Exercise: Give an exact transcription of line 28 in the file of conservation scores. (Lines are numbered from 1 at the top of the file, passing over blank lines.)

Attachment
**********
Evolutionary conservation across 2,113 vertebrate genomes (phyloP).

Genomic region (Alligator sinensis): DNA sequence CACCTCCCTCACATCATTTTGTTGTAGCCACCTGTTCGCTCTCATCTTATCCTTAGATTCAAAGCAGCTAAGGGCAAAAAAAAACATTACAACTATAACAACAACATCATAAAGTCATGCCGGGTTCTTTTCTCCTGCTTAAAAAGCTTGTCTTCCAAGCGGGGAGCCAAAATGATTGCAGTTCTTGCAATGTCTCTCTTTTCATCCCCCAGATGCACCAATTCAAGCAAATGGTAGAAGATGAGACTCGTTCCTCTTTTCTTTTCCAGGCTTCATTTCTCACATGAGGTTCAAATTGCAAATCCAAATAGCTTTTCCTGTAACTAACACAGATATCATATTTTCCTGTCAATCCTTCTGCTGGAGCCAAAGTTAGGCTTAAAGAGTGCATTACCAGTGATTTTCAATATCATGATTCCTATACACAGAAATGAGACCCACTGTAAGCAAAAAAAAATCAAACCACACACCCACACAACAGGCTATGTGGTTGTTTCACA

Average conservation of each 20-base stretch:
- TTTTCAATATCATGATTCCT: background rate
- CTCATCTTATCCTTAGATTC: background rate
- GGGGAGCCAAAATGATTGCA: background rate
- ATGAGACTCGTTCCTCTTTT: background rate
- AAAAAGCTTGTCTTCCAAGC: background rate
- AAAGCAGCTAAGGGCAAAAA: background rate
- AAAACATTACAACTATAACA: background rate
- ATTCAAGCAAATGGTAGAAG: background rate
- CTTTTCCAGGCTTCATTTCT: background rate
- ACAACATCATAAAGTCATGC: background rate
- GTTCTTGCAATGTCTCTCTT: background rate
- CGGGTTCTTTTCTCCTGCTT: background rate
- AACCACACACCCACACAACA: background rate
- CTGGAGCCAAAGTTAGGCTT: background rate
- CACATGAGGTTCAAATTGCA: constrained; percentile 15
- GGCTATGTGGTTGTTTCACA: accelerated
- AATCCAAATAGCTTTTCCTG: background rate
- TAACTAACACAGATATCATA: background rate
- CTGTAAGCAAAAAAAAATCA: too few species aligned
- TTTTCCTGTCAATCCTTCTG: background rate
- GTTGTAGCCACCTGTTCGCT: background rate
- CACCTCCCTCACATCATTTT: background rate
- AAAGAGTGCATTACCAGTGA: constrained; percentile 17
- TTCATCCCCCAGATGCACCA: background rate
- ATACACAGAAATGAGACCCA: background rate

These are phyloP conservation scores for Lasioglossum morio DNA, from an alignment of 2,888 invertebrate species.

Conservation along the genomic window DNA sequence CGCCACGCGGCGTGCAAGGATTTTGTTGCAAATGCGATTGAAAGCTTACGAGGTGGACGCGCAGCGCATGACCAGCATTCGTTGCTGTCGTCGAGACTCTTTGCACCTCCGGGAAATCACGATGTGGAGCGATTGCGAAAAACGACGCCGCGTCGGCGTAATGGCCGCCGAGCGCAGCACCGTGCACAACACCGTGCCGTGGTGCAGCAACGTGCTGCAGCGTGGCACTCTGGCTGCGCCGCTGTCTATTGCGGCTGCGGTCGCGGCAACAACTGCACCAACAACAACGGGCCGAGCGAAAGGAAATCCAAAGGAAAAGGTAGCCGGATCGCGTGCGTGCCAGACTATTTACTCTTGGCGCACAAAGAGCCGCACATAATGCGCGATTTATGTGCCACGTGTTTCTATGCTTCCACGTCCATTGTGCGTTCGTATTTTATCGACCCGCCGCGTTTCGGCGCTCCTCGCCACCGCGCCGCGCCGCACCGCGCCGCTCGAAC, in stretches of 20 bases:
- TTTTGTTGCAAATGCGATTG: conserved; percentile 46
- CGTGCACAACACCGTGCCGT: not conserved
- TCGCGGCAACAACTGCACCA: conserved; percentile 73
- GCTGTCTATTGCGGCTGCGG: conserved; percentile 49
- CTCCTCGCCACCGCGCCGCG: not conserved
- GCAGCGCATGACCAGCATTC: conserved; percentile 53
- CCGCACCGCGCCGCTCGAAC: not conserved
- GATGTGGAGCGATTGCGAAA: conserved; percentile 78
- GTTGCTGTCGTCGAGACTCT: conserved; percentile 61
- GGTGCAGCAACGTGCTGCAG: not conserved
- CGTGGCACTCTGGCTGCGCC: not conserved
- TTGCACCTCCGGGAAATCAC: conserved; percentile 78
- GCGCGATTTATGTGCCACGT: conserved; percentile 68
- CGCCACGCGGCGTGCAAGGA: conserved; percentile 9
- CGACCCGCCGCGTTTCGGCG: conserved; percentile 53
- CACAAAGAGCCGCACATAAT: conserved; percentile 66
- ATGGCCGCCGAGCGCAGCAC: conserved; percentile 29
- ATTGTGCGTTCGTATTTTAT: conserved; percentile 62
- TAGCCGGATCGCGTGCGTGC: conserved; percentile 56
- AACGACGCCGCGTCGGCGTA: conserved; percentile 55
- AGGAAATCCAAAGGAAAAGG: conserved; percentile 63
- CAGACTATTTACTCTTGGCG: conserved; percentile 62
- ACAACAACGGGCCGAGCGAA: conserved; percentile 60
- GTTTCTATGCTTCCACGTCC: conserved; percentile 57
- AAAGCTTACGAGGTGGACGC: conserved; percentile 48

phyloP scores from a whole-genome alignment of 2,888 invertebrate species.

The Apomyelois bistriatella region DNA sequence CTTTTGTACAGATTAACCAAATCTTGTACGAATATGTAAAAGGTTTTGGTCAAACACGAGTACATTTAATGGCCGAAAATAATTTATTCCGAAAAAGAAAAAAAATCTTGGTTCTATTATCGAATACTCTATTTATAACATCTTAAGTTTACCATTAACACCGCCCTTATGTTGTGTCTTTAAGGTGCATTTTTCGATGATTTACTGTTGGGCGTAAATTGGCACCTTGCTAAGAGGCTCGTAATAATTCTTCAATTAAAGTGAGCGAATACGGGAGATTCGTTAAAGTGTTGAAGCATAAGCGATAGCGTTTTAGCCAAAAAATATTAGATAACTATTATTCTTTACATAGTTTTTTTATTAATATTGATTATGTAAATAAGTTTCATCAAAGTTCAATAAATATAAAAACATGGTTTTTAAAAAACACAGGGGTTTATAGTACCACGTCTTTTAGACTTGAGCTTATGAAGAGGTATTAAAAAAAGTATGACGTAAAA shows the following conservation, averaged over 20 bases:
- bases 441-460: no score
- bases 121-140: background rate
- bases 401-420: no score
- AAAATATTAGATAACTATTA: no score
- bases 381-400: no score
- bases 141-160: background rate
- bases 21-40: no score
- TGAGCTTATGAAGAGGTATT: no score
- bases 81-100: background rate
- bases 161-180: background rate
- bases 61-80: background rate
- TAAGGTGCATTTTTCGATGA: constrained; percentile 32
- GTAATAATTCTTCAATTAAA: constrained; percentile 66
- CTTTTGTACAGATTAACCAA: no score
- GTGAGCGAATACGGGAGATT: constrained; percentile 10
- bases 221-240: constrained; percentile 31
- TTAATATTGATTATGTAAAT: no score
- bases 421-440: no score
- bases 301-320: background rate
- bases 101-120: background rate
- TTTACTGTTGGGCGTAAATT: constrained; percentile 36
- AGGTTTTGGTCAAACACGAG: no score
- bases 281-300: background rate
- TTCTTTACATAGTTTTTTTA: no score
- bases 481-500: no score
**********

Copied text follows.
- ATACACAGAAATGAGACCCA: background rate